Friday, October 28, 2011

Call of the Weird

Life gets angstful, right? Right? RIGHT! And some days I just want to run away, but I don't have the cash for that. I mean, as Robert Frost said, "Home is where, when you go there, they have to take you in." So home is home, even when it's not the serene and lovely place we see in the carpet ads. And home right now in the US is not the American Dream. I'm angry and disappointed about the stalemate in DC, wish Warren Buffet would run for President, wish I had a voice loud enough to make a difference. I keep emailing my senators but they shoot back canned responses that have nothing to do with my thesis: our government is stalemated and when bread goes stale I feed it to the birds. It's for the birds, right? Right? RIGHT!

When my brain feels like it's on fire and there's no relief, I turn to murder. No, I don't intend to shoot anyone. That's ugly. I read mystery stories. Yesterday I checked out a bagful from the library and today I'll relax in the arms of homicide detectives. They solve problems, put bad guys away for a long time, and give me hope. They take my attention fully.This week I'll read six, four by Diane Mott Davidson and two by Cleo Coyle. These are culinary mysteries, the ones that focus on food, either as part of the plot or as part of the setting, not that these elements are separate in a well-written mystery. Davidson's sleuth is Goldie, a caterer in Colorado high country; Coyle's is the barista/owner of a lush coffee shop in Greenwich Village, NYC. So, while things are stonewalled in the real world, solution is possible between the covers of a good murder mystery.

Monday, October 24, 2011

My Friend Serendipity

Jung said, in effect, that there are few/no accidents. Things connect. I vote for Jung. Most recently it happened this way: over a year ago I attended an AWP convention in Denver. Like most attendees I came home laden with handouts, freebies, ideas and good memories. Among the things I unpacked and stashed were three copies of American Poet: The Journal of the Academy of American Poets. Since the unpacking they have been on my shelf, where I put them with intentions to read them "sometime." This weekend our household went into fall cleaning mode, which entailed energetic tossing of extra stuff. I sorted the shelves in my office and pulled those three journals, thinking that since I had not read them in over a year, they could go to the discard pile.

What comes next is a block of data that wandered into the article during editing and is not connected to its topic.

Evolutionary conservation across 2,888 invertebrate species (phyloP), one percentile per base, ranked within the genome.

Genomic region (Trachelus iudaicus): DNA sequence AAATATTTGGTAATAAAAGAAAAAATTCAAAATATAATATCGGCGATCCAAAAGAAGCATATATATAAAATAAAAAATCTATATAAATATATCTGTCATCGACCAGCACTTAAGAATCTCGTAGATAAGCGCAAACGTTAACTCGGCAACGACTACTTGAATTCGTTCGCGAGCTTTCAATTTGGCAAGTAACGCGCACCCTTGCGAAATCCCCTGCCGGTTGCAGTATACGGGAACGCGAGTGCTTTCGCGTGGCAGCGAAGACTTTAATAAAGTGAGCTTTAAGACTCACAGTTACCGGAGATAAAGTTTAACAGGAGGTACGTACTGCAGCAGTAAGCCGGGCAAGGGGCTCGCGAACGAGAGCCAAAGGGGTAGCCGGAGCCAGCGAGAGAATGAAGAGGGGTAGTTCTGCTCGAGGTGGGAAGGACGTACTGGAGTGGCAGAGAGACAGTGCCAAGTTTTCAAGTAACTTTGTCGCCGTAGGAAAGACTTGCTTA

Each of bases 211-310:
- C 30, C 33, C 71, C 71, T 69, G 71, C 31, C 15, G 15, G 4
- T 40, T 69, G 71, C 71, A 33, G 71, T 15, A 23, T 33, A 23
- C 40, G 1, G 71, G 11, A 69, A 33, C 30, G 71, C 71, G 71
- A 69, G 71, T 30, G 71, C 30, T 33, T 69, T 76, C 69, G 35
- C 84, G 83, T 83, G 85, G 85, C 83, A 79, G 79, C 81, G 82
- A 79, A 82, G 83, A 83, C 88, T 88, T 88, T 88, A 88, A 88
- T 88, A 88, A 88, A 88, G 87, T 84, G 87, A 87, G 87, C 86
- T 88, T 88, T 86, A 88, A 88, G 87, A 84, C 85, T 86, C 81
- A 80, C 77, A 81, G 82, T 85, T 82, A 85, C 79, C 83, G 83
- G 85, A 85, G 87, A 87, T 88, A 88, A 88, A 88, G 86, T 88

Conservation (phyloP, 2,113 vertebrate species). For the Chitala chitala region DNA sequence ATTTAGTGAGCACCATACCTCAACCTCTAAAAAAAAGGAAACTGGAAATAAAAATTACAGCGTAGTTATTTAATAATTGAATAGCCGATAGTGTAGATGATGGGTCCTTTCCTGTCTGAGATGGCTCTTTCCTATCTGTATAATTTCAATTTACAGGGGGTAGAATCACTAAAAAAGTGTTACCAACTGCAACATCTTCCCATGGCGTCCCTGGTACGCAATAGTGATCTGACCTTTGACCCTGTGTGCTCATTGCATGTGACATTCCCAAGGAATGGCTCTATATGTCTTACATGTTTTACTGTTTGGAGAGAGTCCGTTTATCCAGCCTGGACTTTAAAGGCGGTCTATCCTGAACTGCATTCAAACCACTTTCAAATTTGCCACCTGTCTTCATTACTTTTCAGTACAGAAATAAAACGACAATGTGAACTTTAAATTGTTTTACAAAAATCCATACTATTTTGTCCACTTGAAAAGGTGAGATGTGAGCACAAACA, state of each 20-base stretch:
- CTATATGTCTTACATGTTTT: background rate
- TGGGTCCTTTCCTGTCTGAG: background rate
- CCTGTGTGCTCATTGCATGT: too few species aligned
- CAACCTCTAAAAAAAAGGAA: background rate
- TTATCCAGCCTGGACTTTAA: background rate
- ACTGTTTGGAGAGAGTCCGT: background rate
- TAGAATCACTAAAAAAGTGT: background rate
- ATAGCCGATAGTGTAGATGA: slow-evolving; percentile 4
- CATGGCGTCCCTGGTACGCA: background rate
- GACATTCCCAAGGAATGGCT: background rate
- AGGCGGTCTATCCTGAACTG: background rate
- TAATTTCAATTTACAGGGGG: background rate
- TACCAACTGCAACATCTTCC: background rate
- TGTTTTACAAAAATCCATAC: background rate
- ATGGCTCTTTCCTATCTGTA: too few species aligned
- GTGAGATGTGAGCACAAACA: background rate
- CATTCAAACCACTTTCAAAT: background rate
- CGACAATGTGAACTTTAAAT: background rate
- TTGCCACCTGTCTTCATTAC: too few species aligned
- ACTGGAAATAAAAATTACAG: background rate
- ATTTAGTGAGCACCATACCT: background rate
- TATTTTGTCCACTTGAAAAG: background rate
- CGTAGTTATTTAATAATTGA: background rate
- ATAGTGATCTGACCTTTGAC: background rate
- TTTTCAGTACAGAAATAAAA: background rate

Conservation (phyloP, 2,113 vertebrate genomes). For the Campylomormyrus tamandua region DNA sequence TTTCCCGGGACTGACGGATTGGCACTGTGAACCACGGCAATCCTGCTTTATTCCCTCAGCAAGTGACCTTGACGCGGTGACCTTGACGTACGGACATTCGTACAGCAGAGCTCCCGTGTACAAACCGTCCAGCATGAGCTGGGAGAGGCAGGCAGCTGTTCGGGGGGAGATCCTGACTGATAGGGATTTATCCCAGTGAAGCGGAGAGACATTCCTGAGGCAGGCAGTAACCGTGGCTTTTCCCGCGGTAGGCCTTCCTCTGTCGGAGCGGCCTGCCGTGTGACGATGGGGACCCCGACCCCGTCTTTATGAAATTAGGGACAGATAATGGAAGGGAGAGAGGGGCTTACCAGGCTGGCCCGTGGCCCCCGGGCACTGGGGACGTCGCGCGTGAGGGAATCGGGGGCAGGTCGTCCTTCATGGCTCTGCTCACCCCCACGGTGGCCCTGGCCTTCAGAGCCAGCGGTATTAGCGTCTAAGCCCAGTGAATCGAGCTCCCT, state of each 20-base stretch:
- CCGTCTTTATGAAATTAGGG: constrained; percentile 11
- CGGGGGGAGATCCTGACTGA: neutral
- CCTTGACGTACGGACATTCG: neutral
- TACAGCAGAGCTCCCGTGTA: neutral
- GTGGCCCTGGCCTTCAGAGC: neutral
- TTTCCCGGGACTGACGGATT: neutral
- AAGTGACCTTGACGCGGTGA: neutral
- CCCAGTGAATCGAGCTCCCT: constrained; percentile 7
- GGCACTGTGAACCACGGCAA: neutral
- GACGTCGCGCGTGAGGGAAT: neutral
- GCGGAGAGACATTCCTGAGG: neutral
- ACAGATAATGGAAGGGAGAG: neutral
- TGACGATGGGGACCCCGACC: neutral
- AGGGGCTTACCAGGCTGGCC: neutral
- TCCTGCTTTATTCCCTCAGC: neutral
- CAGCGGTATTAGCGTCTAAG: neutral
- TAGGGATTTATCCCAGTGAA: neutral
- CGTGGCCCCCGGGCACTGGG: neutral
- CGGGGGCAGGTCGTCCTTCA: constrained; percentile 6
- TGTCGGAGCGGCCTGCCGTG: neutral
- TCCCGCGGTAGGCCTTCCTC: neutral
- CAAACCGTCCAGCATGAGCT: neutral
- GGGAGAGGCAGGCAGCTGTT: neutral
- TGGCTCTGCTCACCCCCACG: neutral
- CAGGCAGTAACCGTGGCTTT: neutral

Something made me stop. I glanced at the contents on the covers and clutched them like long lost cousins before tenderly laying them on my reading pile, the one near my chair, the one that gets regular attention. In one copy was an essay by David Baker, whose book my poetry book club had read and discussed only two weeks ago. Baker's topic was "Where We Live in Poems." I've been working on a poem that was spawned by an intentional train trip wherein I rode from Boston to Denver, paying close attention to a sense of what America looks like from the tracks, let alone from the wrong side of them. The second one has an essay by James Galvin on "James Wright and the Poetry of Place." And the third has Rachel Zucker's piece on "The Long Poem." My train poem is long. How did I happen to have in hand exactly when I need it these three essays that will strengthen my poem immeasurably? Must be Jung looking down and smiling as he nudges things my way.

Sunday, October 16, 2011

Lambs and Clams and Titles

Donald Murray, a writing teacher from New Hampshire, says in one of his text books that any piece of writing requires me to make a long list of possible titles, like 30 or 50. I'm happy if I have two or three. Sometimes finding even one title feels like relief from a headache. But titles matter. How can I find the poem in my computer files if the title isn't distinct? How can an editor believe that her table of contents won't put people to sleep before they dip into the text? So, what makes a good title for a poem or a story?
  • Distinction--I want an individual name for a unique creation. I once had an editor tell me she very nearly rejected my poem because I had the word spring in the title and she was bored, bored, bored by spring poems. Lucky she read the poem and saw that it was unique and not just more lilacs-and-bluebirds sentimentality. Calling a poem "Spring" will not do.
  • Another thing is the energy gap that the reader must bridge between the title and the text, and a well-chosen title can make for more energy in that gap, especially if the title both leads into the poem and creates tension. "When Lilacs Last in the Dooryard Bloom'd" intrigues me and leads me into an elegy. Surprise! Energy in poems, says Stephen Dobyns, comes from surprise.